“Man up, sit down Chin up, pipe down Socks up, don’t cry Drink up, just lie Grow some balls he said, Grow some balls..”
Powerful lyrics by IDLES on the topic of toxic masculinity. They make me think about the impact that language like this has and it’s why I’m supporting Emma-Jane Taylor by compering her event on male mental health in aid of Mind and Rethink Mental Illness.
The decision to do so was inspired by the care that the hospice services in Berkshire showed my brother-in-law’s wife, Paula (pictured left with her daughter, Alice), and my beautiful friend, Bel (pictured right with one of her trademark mischief-making faces), throughout their illnesses.
Witnessing first hand how the Sue Ryder team focus on making you feel like a person, not a patient, is a testament to how important these services are. We joked about living in the bubble that is rural West Berkshire, the challenge of disguising the contents of your recycling ‘bin of shame‘ and the terror of men in extremely tight Lycra.
If you like the idea of stand up as part of diversion therapy, please consider sharing this post or, even better, make a donation to the Sue Ryder team. I’d like to thank Alison, Lucy, Rachel, Chrissie and the rest of the team for the incredible service they provide, and for trusting me with their audience 🙂
“What we’re going to do”, said Bel, “is put the FUN in fundraising!” Corny, yet memorable words from a friend who coupled living with an incurable form of cancer with raising money for the charities that were caring for her. It is something I have never forgotten and her legacy lives on not just in the smile of her son and her husband’s stories, but also in the way her attitude to life impacted everyone who met her.
She prompted people not to shy away from what is most painful and to face difficult circumstances head on. She encouraged me to make the leap from corporate life (and to sing a Rod Stewart number in public, but that’s another story). She also made me think differently about fundraising; as I have no business going near a mountain or a triathlon, I instead put on comedy & curry nights and an indie disco which led to fantastic results without the need for Lycra or medical attention.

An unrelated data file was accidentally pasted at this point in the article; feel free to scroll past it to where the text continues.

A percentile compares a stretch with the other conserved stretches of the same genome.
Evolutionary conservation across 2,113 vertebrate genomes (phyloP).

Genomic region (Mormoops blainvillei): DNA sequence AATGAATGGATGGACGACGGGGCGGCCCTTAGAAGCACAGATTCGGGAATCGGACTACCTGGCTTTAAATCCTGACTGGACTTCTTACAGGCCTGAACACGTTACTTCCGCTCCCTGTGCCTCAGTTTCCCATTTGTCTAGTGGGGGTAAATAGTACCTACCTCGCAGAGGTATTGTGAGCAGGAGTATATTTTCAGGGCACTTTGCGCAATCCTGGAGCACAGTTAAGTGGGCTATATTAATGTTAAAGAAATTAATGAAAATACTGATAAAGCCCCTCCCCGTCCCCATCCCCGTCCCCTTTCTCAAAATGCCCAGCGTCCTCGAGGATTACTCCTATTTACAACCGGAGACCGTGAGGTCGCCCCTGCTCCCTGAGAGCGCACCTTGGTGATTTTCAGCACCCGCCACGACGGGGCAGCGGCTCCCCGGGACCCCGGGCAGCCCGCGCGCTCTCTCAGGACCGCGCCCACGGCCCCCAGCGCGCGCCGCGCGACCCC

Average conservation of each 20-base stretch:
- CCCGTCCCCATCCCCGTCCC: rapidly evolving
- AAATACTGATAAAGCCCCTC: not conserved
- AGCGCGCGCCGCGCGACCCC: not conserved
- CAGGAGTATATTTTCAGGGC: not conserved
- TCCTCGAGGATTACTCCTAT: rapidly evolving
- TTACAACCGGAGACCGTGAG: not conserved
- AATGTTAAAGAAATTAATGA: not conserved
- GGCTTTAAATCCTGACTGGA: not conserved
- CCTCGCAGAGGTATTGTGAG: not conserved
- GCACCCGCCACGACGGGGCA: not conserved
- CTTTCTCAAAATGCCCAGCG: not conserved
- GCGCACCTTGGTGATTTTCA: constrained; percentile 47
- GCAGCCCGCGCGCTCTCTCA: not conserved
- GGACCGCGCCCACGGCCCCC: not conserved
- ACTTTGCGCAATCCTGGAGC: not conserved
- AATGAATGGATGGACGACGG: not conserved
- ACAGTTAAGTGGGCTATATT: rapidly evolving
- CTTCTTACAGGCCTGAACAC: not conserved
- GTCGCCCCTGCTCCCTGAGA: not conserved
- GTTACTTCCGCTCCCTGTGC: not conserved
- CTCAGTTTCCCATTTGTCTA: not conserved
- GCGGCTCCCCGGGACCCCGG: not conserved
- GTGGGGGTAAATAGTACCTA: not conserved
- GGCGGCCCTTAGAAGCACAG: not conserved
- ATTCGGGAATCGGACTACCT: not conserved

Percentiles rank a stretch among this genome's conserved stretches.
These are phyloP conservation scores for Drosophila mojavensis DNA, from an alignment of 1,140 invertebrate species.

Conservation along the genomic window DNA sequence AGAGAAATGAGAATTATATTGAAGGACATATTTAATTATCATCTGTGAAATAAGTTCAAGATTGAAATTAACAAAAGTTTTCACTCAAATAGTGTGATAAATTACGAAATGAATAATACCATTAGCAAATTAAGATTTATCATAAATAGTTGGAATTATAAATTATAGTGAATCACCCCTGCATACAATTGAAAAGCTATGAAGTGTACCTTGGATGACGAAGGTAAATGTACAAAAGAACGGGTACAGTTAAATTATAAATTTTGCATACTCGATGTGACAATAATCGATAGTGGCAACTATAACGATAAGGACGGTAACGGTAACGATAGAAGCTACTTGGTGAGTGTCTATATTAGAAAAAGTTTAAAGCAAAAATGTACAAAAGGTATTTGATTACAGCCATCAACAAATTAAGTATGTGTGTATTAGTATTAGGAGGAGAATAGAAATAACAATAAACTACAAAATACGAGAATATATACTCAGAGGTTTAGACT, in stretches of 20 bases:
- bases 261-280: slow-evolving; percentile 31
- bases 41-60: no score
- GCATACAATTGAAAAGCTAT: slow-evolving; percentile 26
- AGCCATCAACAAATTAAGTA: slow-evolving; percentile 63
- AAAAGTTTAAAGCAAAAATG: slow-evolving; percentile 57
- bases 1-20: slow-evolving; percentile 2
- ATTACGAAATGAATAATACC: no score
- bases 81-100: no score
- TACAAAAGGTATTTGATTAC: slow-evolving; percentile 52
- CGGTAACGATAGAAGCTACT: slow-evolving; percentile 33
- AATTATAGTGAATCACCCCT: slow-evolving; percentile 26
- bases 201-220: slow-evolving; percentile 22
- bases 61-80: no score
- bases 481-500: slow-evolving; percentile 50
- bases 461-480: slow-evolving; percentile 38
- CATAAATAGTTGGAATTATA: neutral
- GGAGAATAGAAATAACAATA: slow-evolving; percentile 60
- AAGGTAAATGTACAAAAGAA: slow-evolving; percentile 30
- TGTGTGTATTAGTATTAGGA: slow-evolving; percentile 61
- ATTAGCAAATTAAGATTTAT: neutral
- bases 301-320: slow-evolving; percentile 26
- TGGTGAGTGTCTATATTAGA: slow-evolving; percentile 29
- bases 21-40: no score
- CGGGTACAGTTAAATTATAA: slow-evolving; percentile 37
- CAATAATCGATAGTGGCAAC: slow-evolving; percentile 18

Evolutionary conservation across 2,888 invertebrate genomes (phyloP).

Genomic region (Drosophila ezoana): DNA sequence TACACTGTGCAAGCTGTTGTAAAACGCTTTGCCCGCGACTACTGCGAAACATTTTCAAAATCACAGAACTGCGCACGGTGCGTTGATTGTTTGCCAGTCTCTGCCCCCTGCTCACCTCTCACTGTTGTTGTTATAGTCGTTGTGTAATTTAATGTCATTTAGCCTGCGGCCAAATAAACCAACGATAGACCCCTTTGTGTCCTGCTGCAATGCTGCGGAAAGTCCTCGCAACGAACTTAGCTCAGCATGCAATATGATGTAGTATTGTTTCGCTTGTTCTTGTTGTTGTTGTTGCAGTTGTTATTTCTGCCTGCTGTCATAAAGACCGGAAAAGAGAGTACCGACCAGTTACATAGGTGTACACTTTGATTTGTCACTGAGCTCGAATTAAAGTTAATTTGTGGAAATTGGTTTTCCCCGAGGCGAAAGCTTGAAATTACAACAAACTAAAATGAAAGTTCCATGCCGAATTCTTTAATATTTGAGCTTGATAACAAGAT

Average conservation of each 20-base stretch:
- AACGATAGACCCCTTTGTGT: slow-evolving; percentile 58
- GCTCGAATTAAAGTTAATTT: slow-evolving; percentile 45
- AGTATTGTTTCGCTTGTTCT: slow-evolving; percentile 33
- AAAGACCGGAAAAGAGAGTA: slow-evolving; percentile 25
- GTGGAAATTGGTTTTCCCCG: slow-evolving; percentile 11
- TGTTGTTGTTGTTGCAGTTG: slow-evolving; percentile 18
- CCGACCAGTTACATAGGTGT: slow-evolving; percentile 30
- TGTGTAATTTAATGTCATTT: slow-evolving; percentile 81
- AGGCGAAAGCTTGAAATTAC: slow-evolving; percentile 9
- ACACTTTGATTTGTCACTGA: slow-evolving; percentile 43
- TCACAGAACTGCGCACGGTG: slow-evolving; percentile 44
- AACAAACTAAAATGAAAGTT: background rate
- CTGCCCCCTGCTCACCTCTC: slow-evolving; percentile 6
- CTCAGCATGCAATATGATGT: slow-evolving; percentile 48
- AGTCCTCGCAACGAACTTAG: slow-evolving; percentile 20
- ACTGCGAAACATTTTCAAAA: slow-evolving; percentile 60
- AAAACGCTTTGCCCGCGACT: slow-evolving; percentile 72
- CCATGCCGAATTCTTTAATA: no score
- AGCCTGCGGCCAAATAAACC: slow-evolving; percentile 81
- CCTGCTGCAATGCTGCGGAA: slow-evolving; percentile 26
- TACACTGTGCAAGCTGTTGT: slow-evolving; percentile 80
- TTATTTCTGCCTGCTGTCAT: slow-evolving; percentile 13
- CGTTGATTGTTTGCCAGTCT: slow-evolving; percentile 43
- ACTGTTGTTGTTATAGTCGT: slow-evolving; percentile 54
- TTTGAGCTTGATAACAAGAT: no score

And so, it is in that spirit that I am going to perform a stand-up & poetry set for staff and patients at the Sue Ryder Day Hospice in Newbury’s Rosemary Unit on October 15th. Part of the Duchess of Kent Hospice family, it offers people living with cancer the opportunity to remain in their home for longer by providing specialist services on an outpatient basis. This extends to a wide variety of complementary therapies, as well as emotional and practical support. If you live in or around the #Newbury, #Reading or #Wokingham area, chances are someone you know has benefitted from the services of the Sue Ryder team.
But where’s the fundraising in all this? Well, that’s where you can help. Typically, the cost of a ticket to a comedy show is in the region of £15 (I’m talking Jongleurs here, not Jimmy Carr 😉) so if you support the idea of taking a comedy performance to a place of palliative care, why not make a donation of around that size to the fantastic Sue Ryder team. Like Bel said, let’s put a little ‘fun’ into fundraising – simply head to https://www.sueryder.org/donate, decide how much you want to donate and select ‘Duchess of Kent Hospice’.